Yesterday I wrote about the growing scandal that Ken Cuccinelli is facing arising from his office's improper assistance to a gas company litigant in a lawsuit brought by Virginia landowners to recovery gas royalties. As noted in that post, from my experience as a former in-house attorney to an oil company who is familiar with Virginia's Oil and Gas Act, there is no legitimate basis for the AG's office to have been assisting the gas company litigants. Now, the Bristol Herald Courier is reporting that a slew of additional e-mails from one of Cuccinelli's assistant attorney generals assisting an oil and gas company owned by one of his biggest campaign contributors have surfaced. The bottom line message to be learned is that Cuccinelli is lying about his involvement in what increasingly appears to be improper intervention in a private civil lawsuit in exchange for over $100,000 in cash contributions. If Bob McDonnell has a problem with the feds, then Cuccinelli does as well, but even more so. Here are highlights from the Herald Courier:
ABINGDON, Va. — Court records show that an assistant attorney general sent dozens of emails to lawyers representing the two energy companies now being sued in a federal class-action case over natural gas royalties in Southwest Virginia.
This is in addition to a series of five emails that came to light months ago, when a federal magistrate judge criticized the staffer for appearing to advise the lawyers on how to fight the lawsuits.
With the larger batch of emails, the magistrate judge eventually ruled that nearly half failed to meet the common-interest legal doctrine that state Attorney General Ken Cuccinelli now insists allowed his staff member to ethically communicate with those lawyers.Pigeon sent at least 52 emails to lawyers of defendants EQT Production and CNX Gas since the lawsuits were filed three years ago, reveals a Herald Courier review of court documents filed in U.S. District Court in Abingdon.In June, the attorney general said his office joined the court cases only to fight constitutional challenges to the Virginia Gas and Oil Act, which is at the heart of a series of lawsuits seeking at least $28 million in natural gas royalties now held in state-mandated escrow accounts set up and monitored by the Gas and Oil Board.Speculation over the relationship between the state’s highest legal office and corporate lawyers has become a political hot topic: Cuccinelli is the Republican candidate vying with Democrat Terry McAuliffe for the governor’s seat, up for grabs in November.Adding to the fire is the role CNX parent company CONSOL Energy has as one of the top financial contributors to Cuccinelli’s campaign. The company has funneled $111,044 into his campaign coffers since 2012, according to campaign watchdog Virginia Public Access Project.Last week, the state’s inspector general confirmed to the Herald Courier that his office is conducting an investigation of whether Pigeon wrongfully advised the energy company lawyers and said it could take months to wrap up.As for Pigeon’s emails, it was early 2011 when the lawyers seeking the royalties on behalf of a group of Southwest Virginia landowners began to ask for her communications with the corporate attorneys.Cuccinelli’s office fought the release [of the e-mails] and argued that the common-interest doctrine allows lawyers representing separate clients to trade information as long as they have similar interests.U.S. Magistrate Pamela Meade Sargent wrote that none of the dozens of emails Pigeon traded with defense lawyers seemed to touch upon any constitutional issues.Instead, Pigeon’s emails appear to have focused on such topics as the effect of a jury pool, judicial orders and other case issues, suggest references in court documents. She sent many of those emails months after a senior judge ruled on the constitutional challenges and after the attorney general’s office dropped out of the case.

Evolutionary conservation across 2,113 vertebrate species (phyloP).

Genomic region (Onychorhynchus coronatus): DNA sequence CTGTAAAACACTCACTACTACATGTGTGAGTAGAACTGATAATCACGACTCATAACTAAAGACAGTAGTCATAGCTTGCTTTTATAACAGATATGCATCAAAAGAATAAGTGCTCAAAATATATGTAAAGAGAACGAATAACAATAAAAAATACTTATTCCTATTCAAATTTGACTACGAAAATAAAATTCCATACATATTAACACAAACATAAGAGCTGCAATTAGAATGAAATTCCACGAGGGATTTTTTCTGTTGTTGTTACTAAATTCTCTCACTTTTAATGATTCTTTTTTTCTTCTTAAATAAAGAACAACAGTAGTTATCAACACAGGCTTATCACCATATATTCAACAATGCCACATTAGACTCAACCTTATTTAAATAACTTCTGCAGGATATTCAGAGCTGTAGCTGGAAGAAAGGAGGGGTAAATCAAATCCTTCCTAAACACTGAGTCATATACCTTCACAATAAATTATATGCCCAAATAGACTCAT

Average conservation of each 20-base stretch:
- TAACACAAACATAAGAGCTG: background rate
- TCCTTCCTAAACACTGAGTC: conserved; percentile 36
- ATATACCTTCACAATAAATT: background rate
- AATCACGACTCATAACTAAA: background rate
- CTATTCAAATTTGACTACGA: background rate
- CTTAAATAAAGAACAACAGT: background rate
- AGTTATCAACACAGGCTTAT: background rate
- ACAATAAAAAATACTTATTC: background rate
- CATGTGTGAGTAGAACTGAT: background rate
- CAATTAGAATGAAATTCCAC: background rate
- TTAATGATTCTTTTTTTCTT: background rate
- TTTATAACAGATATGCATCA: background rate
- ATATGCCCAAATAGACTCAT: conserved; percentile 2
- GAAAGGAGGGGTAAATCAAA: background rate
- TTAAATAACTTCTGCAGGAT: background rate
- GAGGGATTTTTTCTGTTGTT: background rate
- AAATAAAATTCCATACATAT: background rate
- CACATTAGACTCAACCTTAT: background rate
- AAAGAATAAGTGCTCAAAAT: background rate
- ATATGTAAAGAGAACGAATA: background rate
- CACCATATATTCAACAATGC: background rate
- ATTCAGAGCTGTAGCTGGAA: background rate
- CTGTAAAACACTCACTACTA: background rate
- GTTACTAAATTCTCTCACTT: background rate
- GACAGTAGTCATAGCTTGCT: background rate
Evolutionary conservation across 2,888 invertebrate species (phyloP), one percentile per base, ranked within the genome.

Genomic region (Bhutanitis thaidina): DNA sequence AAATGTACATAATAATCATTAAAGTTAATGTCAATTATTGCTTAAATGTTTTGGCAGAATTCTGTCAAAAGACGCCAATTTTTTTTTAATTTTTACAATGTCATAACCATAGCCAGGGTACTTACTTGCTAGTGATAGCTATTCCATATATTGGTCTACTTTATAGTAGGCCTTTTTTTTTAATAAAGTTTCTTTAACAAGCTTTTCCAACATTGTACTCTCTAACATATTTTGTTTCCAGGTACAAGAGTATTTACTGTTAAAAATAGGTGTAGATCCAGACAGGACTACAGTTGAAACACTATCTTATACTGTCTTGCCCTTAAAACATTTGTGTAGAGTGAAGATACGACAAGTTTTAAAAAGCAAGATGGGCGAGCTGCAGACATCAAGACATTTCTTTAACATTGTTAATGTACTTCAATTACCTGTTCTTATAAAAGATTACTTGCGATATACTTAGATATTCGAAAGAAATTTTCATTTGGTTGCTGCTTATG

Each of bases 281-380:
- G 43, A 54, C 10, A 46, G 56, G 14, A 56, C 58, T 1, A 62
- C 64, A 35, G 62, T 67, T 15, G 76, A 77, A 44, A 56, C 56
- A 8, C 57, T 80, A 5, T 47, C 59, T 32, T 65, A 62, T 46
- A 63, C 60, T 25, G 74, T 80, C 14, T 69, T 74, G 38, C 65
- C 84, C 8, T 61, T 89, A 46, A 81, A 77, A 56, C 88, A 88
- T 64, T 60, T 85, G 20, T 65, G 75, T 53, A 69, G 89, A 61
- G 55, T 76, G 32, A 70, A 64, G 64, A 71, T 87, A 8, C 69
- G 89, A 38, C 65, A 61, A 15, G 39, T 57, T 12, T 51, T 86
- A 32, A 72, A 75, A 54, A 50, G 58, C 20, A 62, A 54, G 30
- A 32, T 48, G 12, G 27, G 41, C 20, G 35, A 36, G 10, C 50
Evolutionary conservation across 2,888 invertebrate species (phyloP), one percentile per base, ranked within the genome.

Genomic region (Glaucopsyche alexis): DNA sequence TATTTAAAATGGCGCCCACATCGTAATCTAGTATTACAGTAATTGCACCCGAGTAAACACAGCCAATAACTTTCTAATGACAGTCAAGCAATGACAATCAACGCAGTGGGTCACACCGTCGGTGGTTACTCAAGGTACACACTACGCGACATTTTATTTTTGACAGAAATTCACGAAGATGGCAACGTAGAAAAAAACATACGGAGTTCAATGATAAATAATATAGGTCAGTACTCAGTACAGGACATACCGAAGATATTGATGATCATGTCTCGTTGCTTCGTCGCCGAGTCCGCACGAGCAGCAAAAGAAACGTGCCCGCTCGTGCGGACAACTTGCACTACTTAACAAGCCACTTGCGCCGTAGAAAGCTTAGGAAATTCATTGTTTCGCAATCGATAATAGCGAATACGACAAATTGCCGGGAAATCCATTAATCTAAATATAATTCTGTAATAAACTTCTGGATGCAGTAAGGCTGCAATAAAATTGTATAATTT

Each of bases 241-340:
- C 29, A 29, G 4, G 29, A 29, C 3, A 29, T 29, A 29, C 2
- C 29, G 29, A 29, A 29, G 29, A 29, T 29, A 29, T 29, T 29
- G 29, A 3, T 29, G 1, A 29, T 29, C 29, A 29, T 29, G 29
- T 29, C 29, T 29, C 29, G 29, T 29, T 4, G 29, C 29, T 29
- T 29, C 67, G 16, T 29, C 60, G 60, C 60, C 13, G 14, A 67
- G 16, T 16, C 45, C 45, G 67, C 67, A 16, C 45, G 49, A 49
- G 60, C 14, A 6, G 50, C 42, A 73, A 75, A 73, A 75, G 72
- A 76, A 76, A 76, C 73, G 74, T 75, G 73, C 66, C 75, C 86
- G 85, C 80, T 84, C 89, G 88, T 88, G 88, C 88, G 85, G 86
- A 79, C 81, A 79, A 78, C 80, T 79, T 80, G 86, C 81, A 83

The AG’s office jumped back into the lawsuits only to fight the plaintiff’s request for the emails.
Something is clearly rotten in this picture. Personally, from all my dealings with the Attorney General's office over the years, I find it hard to believe that Pigeon advised the gas companies without direction from above. One can only hope that Pigeon will opt to not fail on her sword and will come clean about who was directing her to assist the gas company defendants. If that happens, I suspect the feds will be opening an investigation of Cuccinelli.